The orthopedic spine service was consulted. The patient was taken for decompression for spinal cord compression that was presumed to be related to a tumor. The mass was composed of calcific and inflammatory tissue which seemed pus-like to the surgical team. Intraoperatively there was concern that this was caseous type necrosis related to tuberculosis infection. The intraoperative gram stain and AFB stains were negative. Intraoperative frozen section was inconclusive for tumor versus inflammatory condition versus infection. The surgical team did note there was significant destruction of the posterior elements by the infiltrative mass. Complete excision of this tissue was performed with decompression at C7 and T1 via laminectomy, partial facetectomies, foraminotomies, and partial vertebral resection of C7.

The final histology showed bands of fibrocollagenous tissue in a trabecular pattern encircling extensive deposits of hydroxyapatite. The deposits were surrounded by a cellular infiltrate of lymphocytes and numerous histiocytes with frequent multinucleated giant cells. The epithelial markers failed to demonstrate any cells. There was no bone in the tissues examined.

Conclusion

Tumoral calcinosis is a rare disorder characterized by soft tissue calcification deposition, typically in a periarticular distribution about the hip, shoulder, and elbow. First described by Inclan et al in the American literature in 1943, the disorder was differentiated from dystrophic and metabolic calcifications in that patients had normal calcium levels and elevated phosphate levels. In the mid-1960s a familial predisposition and a higher incidence in the African American population was found to be associated with the disorder.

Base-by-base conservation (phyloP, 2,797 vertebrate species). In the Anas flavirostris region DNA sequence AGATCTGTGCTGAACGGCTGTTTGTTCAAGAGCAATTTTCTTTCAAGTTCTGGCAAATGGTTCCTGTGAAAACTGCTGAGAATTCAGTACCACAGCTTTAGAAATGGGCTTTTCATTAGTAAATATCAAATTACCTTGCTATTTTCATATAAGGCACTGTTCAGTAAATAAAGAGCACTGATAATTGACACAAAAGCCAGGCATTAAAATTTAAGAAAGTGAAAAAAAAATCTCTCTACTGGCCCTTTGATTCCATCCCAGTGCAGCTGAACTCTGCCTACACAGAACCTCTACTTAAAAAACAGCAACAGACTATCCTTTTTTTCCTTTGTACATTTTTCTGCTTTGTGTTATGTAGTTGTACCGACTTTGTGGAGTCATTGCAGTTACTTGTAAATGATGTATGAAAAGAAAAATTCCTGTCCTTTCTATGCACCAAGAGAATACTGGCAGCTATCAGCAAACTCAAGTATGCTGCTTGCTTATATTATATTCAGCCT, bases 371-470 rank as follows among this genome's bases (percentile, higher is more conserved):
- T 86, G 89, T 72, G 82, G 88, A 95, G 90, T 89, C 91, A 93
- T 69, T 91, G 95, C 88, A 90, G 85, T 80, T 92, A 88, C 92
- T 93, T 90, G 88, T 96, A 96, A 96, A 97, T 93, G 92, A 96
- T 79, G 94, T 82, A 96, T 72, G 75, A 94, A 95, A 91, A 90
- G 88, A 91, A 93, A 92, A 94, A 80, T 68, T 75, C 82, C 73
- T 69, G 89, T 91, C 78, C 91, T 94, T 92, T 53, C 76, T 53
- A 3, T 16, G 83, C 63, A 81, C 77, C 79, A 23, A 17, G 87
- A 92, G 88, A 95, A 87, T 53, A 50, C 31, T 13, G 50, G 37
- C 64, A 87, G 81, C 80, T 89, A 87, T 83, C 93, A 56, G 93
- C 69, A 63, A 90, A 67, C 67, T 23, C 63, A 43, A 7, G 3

Over time a laxity developed in defining the disorder based on the metabolic criteria originally proposed by Inclan et al. As a result three different clinical presentations have been described as representing tumoral calcinosis. The familial variant usually manifests before the third decade with painless lesions about the hip and elbow. It can also occur as a result of chronic renal failure as in our patient. Finally, a sporadic form is thought to occur in patients with tissue degeneration or degenerative joint disease. Durant et al have proposed that calcific tendonitis is a common manifestation of this sporadic form. Recently, however, Olsen et al have suggested that the radiology community reexamine the liberal use of the term tumoral calcinosis, and only apply it to those cases of periarticular calcifications that are associated with a hereditary metabolic dysfunction of phosphate regulation.